Strangford Lough wildlife feeling impact of changes in climate
Strangford Lough has seen a population explosion in grey seals and terns, new National Trust figures have revealed - although a changing climate means not all wildlife is in such good shape.
The 'stop-start' spring, with temperatures warming then plummeting in February and March before warming again, brought migrant species such as butterflies to the region.
But the changeable summer, with short, sharp rain storms, proved challenging for some and more deluges of rain, particularly in November, brought flooding in many parts.
There were a number of success stories around Strangford Lough with terns, grey seals, Brent geese and otters all showing an increase.
A protected species, the number of grey seal pups recorded annually has risen dramatically, from around six or seven greys in the early 1990s to more than 180 in 2019.
"We've been actively monitoring the seal population on the lough now since 1992 and grey seal numbers are up considerably in the last number of years," said Hugh Thurgate, lead ranger at Strangford Lough. "The peak count for adult grey seals visiting the lough during the breeding season this year was 282. This boom reflects the burgeoning UK population which is pushing the population down the North Channel and into the Irish Sea.
"There's also been an increase in the number of breeding areas available to the seals as more of the islands on the lough become uninhabited.
"The seals are looking for a safe and protected place to raise their young, somewhere that provides protection from the elements and is relatively free from disturbance and Strangford Lough offers them that.
"Unfortunately, the harvest or common seal is not enjoying the same kind of success on the Lough. Numbers of pups have flatlined to between 25-35 each year with the total population now alarmingly low at under one hundred."
Light-bellied Brent geese arrived back at Strangford Lough this autumn after a very successful breeding season in the east Canadian high Arctic.
Strangford Lough supports over 75% of the total population in the early autumn. Of the 20,950 counted on the official census date on October 11, 23.5% were recorded as juveniles.
But 2018 was catastrophic for the lough's terns. Heavy storms resulted in the swamping of the islands, causing a nest 'washout'.
A growing otter population with an appetite for tern eggs and chicks also contributed to a huge fall in healthy chick numbers.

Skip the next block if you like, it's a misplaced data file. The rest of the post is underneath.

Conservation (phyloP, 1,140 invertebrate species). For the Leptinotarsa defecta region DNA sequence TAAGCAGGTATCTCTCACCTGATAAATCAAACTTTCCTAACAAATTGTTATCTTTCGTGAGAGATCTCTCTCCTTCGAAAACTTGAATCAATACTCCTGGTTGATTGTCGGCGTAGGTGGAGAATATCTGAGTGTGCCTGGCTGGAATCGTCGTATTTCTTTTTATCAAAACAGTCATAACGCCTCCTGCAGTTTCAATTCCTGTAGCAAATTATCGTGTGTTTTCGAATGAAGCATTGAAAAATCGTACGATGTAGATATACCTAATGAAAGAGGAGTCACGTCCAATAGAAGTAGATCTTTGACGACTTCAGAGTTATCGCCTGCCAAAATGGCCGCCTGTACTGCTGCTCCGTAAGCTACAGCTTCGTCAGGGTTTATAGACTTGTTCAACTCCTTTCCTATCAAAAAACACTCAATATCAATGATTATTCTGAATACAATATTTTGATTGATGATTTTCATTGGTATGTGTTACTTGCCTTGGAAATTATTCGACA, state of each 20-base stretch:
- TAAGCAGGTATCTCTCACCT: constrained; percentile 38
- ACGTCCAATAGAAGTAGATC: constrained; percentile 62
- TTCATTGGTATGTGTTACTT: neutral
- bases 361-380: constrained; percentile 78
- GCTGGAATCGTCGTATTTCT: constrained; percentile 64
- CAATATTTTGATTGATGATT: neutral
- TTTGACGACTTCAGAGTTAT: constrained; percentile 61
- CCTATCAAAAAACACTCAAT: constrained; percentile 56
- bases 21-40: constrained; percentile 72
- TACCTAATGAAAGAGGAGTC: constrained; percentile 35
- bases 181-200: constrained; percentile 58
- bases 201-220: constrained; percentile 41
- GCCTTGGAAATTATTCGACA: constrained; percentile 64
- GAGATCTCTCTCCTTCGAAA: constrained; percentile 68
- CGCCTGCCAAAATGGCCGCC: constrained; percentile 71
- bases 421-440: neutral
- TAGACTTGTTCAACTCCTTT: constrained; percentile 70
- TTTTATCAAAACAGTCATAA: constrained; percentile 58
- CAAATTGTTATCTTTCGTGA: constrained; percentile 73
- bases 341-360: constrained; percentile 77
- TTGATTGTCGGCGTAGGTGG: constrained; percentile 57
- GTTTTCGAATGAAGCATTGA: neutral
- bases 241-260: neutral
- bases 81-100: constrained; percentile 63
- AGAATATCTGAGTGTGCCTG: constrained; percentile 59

The Trust's 2019 survey has shown much more promising results, with the number of young fledglings per pair up across all breeds.
In 2017, there were 155 young Sandwich tern fledglings, rising to 434 in 2019; common tern saw just 27 fledglings hatch in 2018, rising to 240 in 2019. In 2018, there were only three Arctic tern fledglings, but 198 this year.
"Much higher chick numbers are a direct result of a breeding season that was free from freakish storms and floods," said Hugh.
Closely linked to the Lough is the Ards Peninsula where the Trust has been working in partnership with the Ards Red Squirrel Group to restore the native red squirrel population.
Toby Edwards is the ranger leading the project.
"At Mount Stewart we have around 40-50 reds and across the whole Peninsula we estimate there are 120 reds now, which is close to the natural capacity for the area. This is great news and it shows what can be achieved when organisations work together to develop a plan for the protection of a species."
Warm spells of weather in the early half of the year saw migrant species of butterflies, moths and dragonflies from the south and east arrive in the UK.
Significant numbers of Painted Lady butterflies arrived en masse for the first time in a decade. In total, Painted Ladies made up more than half of all the butterflies and moths counted in Northern Ireland this year.
But 10 new species of moth were recorded here, many of which are migrant species.
Ben McCarthy, National Trust head of nature conservation and restoration ecology, said sightings of migrant insects and birds are becoming more common across the UK.
"This is a result of our changing climate. Although this can seem exciting, the obvious flip side is how these changes will start to affect some of our native species already under pressure from intensive land use, habitat fragmentation and climate change," he said.
"But if our wildlife doesn't have anywhere to move to as temperatures rise and the weather changes over the coming years we will inevitably see more and more species at risk of becoming extinct."